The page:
Bharat Biotech Denies Reports About Phase 3 Trial Data Submission To WHO

Bharat Biotech Denies Reports About Phase 3 Trial Data Submission To WHOWorld Health Organization (WHO) (Picture: WHO website)
Snapshot
  • The Bharat Biotech clarification comes after media reports suggested that the Covaxin manufacturer had submitted the results of its Phase 3 clinical trial to the Geneva-based global health agency for approval.

Bharat Biotech, the manufacturer of made-in-India Covid-19 vaccine Covaxin, clarified on 17 June that news reports about submitting Phase 3 trial data to the World Health Organization (WHO) are incorrect and lack evidence.

The company took to Twitter and wrote: “The news reports on Bharat Biotech submitting Phase-3 data to WHO is incorrect and lacks any evidence.” This clarification comes after media reports suggested that the vaccine manufacturer had submitted the results of its Phase 3 clinical trial to the Geneva-based global health agency for approval.

According to a WHO document, the company's pre-submission meeting with the global health agency for the approval of its Covid-19 vaccine Covaxin has been scheduled for 23 June. Bharat Biotech has submitted 90 per cent of the documentation required for WHO's Emergency Use Listing (EUL) last month and the remaining documents are expected to be submitted this month. The Hyderabad-based company said in a Tweet: “Application for Emergency Use Listing submitted to WHO-Geneva, regulatory approvals are expected Jul-Sept 2021.”

Bharat Biotech’s Covaxin is among three vaccines approved by Indian authorities. The company earlier said that it will make the Phase 3 trial data public in June but later the Hyderabad-based firm announced that it will do so in July. Last month, it was reported that Covaxin demonstrated a 78 per cent efficacy in preventing symptomatic Covid-19 in the final Phase 3 study, involving 25,800 volunteers across India.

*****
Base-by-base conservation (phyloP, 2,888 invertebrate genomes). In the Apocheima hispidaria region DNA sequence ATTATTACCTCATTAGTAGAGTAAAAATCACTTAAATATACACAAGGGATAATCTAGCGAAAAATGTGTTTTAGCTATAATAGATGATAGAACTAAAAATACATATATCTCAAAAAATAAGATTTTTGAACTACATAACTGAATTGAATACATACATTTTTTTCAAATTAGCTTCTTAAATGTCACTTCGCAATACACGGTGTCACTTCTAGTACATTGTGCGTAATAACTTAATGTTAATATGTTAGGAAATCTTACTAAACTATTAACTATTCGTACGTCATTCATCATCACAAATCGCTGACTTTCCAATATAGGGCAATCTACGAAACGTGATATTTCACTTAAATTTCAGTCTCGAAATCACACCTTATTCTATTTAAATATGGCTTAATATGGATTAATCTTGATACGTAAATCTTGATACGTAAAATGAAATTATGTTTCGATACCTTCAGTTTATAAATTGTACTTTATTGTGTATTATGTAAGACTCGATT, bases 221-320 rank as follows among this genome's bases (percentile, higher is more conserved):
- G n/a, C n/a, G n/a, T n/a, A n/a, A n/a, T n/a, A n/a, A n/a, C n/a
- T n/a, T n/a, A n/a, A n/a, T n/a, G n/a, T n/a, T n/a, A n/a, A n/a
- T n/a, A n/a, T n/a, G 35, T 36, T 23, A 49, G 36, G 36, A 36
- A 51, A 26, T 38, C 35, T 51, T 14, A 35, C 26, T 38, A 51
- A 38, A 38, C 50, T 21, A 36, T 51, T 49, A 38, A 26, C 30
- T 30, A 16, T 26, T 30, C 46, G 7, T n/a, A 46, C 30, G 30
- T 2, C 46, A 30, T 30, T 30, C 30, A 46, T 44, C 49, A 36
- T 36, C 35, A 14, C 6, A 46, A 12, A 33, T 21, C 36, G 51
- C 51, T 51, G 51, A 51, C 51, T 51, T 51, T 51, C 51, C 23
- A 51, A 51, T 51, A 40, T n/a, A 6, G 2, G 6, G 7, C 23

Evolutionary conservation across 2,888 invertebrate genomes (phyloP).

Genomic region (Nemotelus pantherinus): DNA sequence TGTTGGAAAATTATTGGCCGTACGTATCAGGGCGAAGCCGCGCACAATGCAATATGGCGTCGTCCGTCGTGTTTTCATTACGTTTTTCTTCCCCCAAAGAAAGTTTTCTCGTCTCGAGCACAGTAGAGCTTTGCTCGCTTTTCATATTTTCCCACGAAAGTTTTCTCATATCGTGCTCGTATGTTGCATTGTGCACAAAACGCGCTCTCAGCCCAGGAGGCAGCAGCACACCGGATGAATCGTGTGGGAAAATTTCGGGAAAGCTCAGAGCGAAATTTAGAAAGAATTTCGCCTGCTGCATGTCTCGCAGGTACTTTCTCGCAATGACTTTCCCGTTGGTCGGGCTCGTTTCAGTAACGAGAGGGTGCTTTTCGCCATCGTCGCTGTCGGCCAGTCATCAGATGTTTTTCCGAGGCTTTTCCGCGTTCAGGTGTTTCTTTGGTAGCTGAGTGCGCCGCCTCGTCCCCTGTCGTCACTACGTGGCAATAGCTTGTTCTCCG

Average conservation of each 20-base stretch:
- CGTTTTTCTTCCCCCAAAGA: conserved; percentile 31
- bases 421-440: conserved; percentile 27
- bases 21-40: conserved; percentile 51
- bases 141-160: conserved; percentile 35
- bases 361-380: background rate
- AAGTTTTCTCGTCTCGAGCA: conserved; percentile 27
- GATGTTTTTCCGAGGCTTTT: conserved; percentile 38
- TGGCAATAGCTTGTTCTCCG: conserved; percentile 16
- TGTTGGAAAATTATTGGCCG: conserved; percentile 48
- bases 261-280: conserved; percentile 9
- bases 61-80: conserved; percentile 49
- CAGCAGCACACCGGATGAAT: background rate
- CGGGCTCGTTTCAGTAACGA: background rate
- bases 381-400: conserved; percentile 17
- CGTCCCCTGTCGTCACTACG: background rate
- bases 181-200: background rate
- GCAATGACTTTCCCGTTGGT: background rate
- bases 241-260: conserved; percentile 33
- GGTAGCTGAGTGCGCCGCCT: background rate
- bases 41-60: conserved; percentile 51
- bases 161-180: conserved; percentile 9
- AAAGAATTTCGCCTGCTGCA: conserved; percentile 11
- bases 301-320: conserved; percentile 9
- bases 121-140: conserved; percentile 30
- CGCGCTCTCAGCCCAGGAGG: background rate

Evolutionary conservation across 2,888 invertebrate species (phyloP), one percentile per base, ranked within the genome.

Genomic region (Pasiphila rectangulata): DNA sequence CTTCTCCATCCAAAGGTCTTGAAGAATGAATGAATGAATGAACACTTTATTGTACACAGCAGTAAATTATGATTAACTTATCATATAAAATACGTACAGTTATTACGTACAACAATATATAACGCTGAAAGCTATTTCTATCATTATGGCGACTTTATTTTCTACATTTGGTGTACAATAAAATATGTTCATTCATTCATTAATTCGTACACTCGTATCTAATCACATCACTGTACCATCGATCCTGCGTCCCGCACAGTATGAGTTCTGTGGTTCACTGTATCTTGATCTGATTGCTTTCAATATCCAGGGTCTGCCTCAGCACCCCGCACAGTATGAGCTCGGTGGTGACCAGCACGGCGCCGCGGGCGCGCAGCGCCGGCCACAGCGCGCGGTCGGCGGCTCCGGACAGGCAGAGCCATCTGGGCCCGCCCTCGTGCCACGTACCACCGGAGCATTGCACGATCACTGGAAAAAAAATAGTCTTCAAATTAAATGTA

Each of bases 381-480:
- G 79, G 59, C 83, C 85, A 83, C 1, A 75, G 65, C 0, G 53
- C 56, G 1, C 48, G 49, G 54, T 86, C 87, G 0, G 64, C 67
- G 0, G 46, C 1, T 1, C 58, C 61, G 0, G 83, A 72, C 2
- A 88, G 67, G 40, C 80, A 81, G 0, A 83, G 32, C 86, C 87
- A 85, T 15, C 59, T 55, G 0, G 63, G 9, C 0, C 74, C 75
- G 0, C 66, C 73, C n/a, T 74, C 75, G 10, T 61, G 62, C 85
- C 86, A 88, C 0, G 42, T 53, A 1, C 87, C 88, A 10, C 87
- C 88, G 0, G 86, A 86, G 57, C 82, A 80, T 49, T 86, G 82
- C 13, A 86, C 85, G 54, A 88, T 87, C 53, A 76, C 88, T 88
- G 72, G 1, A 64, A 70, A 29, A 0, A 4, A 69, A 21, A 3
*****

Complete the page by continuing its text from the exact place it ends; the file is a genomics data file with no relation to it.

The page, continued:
The United States Food and Drug Administration (FDA) denied Bharat Biotech's application for an Emergency Use Authorisation for Covaxin in America, citing "a lack of data on clinical trials". Following the FDA's decision, the Indian company’s American partner, Ocugen, announced that now they would seek full-use approval for the jab.

Bharat Biotech is currently conducting a Phase 3 study on 4,500 volunteers in Brazil and plans to conduct a trial in the United States as part of its decision to pursue the Biologics Licence Application — a request for permission to introduce or deliver a biologic product for introduction into interstate commerce — for that market.

An official at Bharat Biotech told The Times of India: “The good thing is that we already have several WHO prequalified vaccines. It’s not like a new company going for WHO prequalification. All our QC, QA, everything is audited already for our other vaccines… so when they come, they assess everything, almost. They look at the quality management systems, quality control, engineering, warehouse, everything.”

“The Vero cell line that we are using for Covaxin is the same line that we use for the Rotavirus vaccine also. WHO has already seen it and our QC labs, water systems, everything has been audited and approved by WHO (for the other vaccines),” he added.

According to WHO guidelines, EUL is a procedure that streamlines the process by which new or unlicensed products can be used during public health emergencies. An EUL from the WHO would allow the Bharat Biotech’s vaccine into several countries and put to rest concerns about travel restrictions imposed on those who have received vaccines that have not yet been approved by the UN health agency.

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